J.E.H MacDonald: Up Close will celebrate the art and science of J.E.H. MacDonald’s artistic practice through an examination of his works from the McMichael collection. McMichael Conservator, Alison Douglas, will share the research results from a Canadian Conservation Institute study that created a base line for ‘what makes a MacDonald painting?’ Complete with microscopic photographs, the materials and methods of the artist will be explored in depth, especially in relation to the artist’s fondness for small studies.
About J.E.H. MacDonald
Born in Durham, England, J.E.H. MacDonald (1873–1932) emigrated to Canada in 1887 with his English mother and Canadian father. He studied at the Hamilton Art School and the Central Ontario School of Art and Design, in Toronto. MacDonald worked at Grip Ltd. from 1895 to 1911, when Lawren Harris persuaded him to start painting full time. In 1922, MacDonald accepted a full-time teaching position at the Ontario College of Art.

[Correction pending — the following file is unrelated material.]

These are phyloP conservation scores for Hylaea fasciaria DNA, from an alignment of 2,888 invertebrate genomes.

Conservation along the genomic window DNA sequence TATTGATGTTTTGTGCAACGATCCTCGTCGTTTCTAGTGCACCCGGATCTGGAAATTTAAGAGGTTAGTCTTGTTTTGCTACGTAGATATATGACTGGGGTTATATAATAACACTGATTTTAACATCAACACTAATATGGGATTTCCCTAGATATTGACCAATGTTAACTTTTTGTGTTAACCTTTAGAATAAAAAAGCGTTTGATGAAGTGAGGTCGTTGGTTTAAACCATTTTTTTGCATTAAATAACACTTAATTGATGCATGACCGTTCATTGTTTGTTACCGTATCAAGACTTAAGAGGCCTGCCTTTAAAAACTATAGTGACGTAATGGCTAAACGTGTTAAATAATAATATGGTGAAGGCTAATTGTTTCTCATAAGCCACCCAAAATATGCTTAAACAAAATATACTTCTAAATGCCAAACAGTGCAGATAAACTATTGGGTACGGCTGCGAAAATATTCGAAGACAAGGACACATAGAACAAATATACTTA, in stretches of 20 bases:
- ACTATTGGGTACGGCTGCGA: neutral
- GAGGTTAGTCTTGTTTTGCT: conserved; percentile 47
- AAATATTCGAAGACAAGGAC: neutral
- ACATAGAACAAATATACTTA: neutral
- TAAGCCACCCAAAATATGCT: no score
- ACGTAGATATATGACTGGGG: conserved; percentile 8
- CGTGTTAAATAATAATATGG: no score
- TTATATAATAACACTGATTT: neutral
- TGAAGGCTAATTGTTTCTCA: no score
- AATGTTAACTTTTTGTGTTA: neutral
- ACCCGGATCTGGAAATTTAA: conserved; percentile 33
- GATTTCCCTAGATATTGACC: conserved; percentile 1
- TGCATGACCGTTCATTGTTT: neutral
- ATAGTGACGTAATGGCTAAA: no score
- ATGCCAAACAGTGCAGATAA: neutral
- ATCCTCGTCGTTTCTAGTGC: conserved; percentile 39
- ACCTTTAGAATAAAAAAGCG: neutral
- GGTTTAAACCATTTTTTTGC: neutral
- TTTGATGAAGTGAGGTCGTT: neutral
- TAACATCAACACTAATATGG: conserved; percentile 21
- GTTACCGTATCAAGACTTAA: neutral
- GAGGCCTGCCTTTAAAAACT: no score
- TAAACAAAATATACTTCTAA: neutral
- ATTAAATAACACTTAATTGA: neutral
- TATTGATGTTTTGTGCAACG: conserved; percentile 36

His fellow artists described him as a quiet redhead of frail stature, with the dreamy air of a poet and philosopher – a “romantic.” On sketching trips, when MacDonald was not drawing, he was forever engrossed in a book. Among MacDonald’s most accomplished works are rugged landscapes of the Algoma, Ontario, region. MacDonald was also a writer – a volume of his poetry, West by East, was published posthumously.